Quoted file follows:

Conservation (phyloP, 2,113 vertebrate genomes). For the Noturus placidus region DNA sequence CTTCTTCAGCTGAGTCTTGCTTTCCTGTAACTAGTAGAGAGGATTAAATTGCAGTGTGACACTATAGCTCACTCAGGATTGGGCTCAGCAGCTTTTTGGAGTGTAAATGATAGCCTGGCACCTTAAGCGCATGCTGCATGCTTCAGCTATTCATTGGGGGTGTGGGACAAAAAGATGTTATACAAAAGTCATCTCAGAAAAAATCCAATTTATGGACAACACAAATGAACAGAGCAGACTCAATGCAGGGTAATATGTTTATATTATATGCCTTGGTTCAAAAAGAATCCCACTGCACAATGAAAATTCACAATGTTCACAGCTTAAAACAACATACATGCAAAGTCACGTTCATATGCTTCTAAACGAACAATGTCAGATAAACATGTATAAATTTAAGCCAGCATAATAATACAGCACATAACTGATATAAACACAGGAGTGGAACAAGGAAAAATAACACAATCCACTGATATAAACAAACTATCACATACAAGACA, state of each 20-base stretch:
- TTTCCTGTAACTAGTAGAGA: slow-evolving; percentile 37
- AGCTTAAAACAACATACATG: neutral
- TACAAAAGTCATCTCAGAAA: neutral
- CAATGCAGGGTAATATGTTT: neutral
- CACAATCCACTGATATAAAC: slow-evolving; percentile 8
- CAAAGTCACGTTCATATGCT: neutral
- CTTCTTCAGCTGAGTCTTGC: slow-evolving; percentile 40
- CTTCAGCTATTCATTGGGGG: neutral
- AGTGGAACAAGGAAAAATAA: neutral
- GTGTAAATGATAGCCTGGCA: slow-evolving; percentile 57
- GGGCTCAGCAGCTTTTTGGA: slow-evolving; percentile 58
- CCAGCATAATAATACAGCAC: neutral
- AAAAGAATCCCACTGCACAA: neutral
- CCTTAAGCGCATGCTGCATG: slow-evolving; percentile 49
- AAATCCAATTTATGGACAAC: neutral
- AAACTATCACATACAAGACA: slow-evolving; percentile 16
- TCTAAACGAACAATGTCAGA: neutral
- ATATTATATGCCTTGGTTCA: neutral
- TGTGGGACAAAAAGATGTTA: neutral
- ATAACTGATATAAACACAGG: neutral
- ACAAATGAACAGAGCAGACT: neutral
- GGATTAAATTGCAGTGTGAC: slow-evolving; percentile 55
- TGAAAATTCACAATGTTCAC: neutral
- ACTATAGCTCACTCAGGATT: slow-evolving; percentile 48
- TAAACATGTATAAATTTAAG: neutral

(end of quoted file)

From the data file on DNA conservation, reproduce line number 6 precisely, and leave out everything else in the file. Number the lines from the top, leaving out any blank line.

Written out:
- CACAATCCACTGATATAAAC: slow-evolving; percentile 8